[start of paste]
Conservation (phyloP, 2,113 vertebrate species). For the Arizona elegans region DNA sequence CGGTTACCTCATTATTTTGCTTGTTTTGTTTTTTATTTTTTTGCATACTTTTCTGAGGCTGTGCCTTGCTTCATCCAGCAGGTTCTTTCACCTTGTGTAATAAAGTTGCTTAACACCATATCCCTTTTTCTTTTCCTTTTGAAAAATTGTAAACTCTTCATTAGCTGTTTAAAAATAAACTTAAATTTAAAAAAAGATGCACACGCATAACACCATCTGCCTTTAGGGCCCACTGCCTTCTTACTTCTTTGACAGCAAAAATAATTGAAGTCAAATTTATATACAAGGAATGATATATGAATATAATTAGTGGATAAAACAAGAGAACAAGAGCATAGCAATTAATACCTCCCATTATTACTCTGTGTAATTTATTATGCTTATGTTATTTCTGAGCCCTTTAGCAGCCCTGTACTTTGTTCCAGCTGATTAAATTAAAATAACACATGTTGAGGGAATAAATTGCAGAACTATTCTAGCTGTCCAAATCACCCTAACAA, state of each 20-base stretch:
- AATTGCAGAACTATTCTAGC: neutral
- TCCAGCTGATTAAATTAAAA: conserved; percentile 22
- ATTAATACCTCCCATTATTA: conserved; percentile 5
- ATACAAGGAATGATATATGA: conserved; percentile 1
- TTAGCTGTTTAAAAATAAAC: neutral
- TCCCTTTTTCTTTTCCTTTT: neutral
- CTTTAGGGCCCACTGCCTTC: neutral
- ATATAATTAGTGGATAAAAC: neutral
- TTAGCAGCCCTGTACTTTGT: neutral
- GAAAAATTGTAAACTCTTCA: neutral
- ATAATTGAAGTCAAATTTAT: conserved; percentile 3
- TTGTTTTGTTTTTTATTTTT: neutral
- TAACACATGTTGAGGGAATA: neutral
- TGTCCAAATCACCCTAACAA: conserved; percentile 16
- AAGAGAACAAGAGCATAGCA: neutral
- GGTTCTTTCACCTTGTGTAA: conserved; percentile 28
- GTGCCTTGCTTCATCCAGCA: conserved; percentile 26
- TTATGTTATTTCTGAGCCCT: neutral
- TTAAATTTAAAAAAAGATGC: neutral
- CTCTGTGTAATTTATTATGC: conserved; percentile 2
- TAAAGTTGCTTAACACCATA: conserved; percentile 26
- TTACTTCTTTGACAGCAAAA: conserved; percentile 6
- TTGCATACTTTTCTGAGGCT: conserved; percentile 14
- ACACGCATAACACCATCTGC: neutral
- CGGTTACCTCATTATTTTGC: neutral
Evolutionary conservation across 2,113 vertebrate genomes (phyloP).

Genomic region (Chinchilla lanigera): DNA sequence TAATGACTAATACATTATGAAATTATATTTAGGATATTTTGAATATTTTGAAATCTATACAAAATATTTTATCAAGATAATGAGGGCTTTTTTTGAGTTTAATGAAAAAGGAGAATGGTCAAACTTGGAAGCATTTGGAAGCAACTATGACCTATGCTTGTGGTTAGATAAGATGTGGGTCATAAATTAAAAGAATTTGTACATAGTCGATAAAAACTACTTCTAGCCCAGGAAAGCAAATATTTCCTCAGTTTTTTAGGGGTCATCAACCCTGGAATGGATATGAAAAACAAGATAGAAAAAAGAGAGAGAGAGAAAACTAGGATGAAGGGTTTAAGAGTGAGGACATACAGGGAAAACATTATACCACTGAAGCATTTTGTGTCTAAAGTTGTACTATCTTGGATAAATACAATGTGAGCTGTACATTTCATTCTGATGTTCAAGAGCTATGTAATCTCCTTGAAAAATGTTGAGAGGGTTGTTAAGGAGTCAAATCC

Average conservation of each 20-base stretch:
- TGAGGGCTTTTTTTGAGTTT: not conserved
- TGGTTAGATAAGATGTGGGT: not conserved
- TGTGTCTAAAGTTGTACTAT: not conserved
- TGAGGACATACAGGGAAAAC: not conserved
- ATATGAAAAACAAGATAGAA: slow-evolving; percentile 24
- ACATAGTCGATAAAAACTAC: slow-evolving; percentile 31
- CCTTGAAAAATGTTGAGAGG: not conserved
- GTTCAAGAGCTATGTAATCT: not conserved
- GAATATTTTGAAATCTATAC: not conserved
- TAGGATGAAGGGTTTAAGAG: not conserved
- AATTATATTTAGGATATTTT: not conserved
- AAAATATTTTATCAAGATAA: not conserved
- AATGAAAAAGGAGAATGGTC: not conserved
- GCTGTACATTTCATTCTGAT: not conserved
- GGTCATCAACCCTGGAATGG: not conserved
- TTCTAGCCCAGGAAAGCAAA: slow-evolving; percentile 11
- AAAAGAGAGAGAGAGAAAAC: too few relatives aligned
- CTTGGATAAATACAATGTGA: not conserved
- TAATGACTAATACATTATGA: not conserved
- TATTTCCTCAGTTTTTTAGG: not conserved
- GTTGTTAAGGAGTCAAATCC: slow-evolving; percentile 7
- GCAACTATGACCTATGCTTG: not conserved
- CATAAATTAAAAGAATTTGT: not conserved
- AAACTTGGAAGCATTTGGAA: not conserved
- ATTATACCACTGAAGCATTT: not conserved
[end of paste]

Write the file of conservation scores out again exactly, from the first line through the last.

Conservation (phyloP, 2,113 vertebrate species). For the Arizona elegans region DNA sequence CGGTTACCTCATTATTTTGCTTGTTTTGTTTTTTATTTTTTTGCATACTTTTCTGAGGCTGTGCCTTGCTTCATCCAGCAGGTTCTTTCACCTTGTGTAATAAAGTTGCTTAACACCATATCCCTTTTTCTTTTCCTTTTGAAAAATTGTAAACTCTTCATTAGCTGTTTAAAAATAAACTTAAATTTAAAAAAAGATGCACACGCATAACACCATCTGCCTTTAGGGCCCACTGCCTTCTTACTTCTTTGACAGCAAAAATAATTGAAGTCAAATTTATATACAAGGAATGATATATGAATATAATTAGTGGATAAAACAAGAGAACAAGAGCATAGCAATTAATACCTCCCATTATTACTCTGTGTAATTTATTATGCTTATGTTATTTCTGAGCCCTTTAGCAGCCCTGTACTTTGTTCCAGCTGATTAAATTAAAATAACACATGTTGAGGGAATAAATTGCAGAACTATTCTAGCTGTCCAAATCACCCTAACAA, state of each 20-base stretch:
- AATTGCAGAACTATTCTAGC: neutral
- TCCAGCTGATTAAATTAAAA: conserved; percentile 22
- ATTAATACCTCCCATTATTA: conserved; percentile 5
- ATACAAGGAATGATATATGA: conserved; percentile 1
- TTAGCTGTTTAAAAATAAAC: neutral
- TCCCTTTTTCTTTTCCTTTT: neutral
- CTTTAGGGCCCACTGCCTTC: neutral
- ATATAATTAGTGGATAAAAC: neutral
- TTAGCAGCCCTGTACTTTGT: neutral
- GAAAAATTGTAAACTCTTCA: neutral
- ATAATTGAAGTCAAATTTAT: conserved; percentile 3
- TTGTTTTGTTTTTTATTTTT: neutral
- TAACACATGTTGAGGGAATA: neutral
- TGTCCAAATCACCCTAACAA: conserved; percentile 16
- AAGAGAACAAGAGCATAGCA: neutral
- GGTTCTTTCACCTTGTGTAA: conserved; percentile 28
- GTGCCTTGCTTCATCCAGCA: conserved; percentile 26
- TTATGTTATTTCTGAGCCCT: neutral
- TTAAATTTAAAAAAAGATGC: neutral
- CTCTGTGTAATTTATTATGC: conserved; percentile 2
- TAAAGTTGCTTAACACCATA: conserved; percentile 26
- TTACTTCTTTGACAGCAAAA: conserved; percentile 6
- TTGCATACTTTTCTGAGGCT: conserved; percentile 14
- ACACGCATAACACCATCTGC: neutral
- CGGTTACCTCATTATTTTGC: neutral
Evolutionary conservation across 2,113 vertebrate genomes (phyloP).

Genomic region (Chinchilla lanigera): DNA sequence TAATGACTAATACATTATGAAATTATATTTAGGATATTTTGAATATTTTGAAATCTATACAAAATATTTTATCAAGATAATGAGGGCTTTTTTTGAGTTTAATGAAAAAGGAGAATGGTCAAACTTGGAAGCATTTGGAAGCAACTATGACCTATGCTTGTGGTTAGATAAGATGTGGGTCATAAATTAAAAGAATTTGTACATAGTCGATAAAAACTACTTCTAGCCCAGGAAAGCAAATATTTCCTCAGTTTTTTAGGGGTCATCAACCCTGGAATGGATATGAAAAACAAGATAGAAAAAAGAGAGAGAGAGAAAACTAGGATGAAGGGTTTAAGAGTGAGGACATACAGGGAAAACATTATACCACTGAAGCATTTTGTGTCTAAAGTTGTACTATCTTGGATAAATACAATGTGAGCTGTACATTTCATTCTGATGTTCAAGAGCTATGTAATCTCCTTGAAAAATGTTGAGAGGGTTGTTAAGGAGTCAAATCC

Average conservation of each 20-base stretch:
- TGAGGGCTTTTTTTGAGTTT: not conserved
- TGGTTAGATAAGATGTGGGT: not conserved
- TGTGTCTAAAGTTGTACTAT: not conserved
- TGAGGACATACAGGGAAAAC: not conserved
- ATATGAAAAACAAGATAGAA: slow-evolving; percentile 24
- ACATAGTCGATAAAAACTAC: slow-evolving; percentile 31
- CCTTGAAAAATGTTGAGAGG: not conserved
- GTTCAAGAGCTATGTAATCT: not conserved
- GAATATTTTGAAATCTATAC: not conserved
- TAGGATGAAGGGTTTAAGAG: not conserved
- AATTATATTTAGGATATTTT: not conserved
- AAAATATTTTATCAAGATAA: not conserved
- AATGAAAAAGGAGAATGGTC: not conserved
- GCTGTACATTTCATTCTGAT: not conserved
- GGTCATCAACCCTGGAATGG: not conserved
- TTCTAGCCCAGGAAAGCAAA: slow-evolving; percentile 11
- AAAAGAGAGAGAGAGAAAAC: too few relatives aligned
- CTTGGATAAATACAATGTGA: not conserved
- TAATGACTAATACATTATGA: not conserved
- TATTTCCTCAGTTTTTTAGG: not conserved
- GTTGTTAAGGAGTCAAATCC: slow-evolving; percentile 7
- GCAACTATGACCTATGCTTG: not conserved
- CATAAATTAAAAGAATTTGT: not conserved
- AAACTTGGAAGCATTTGGAA: not conserved
- ATTATACCACTGAAGCATTT: not conserved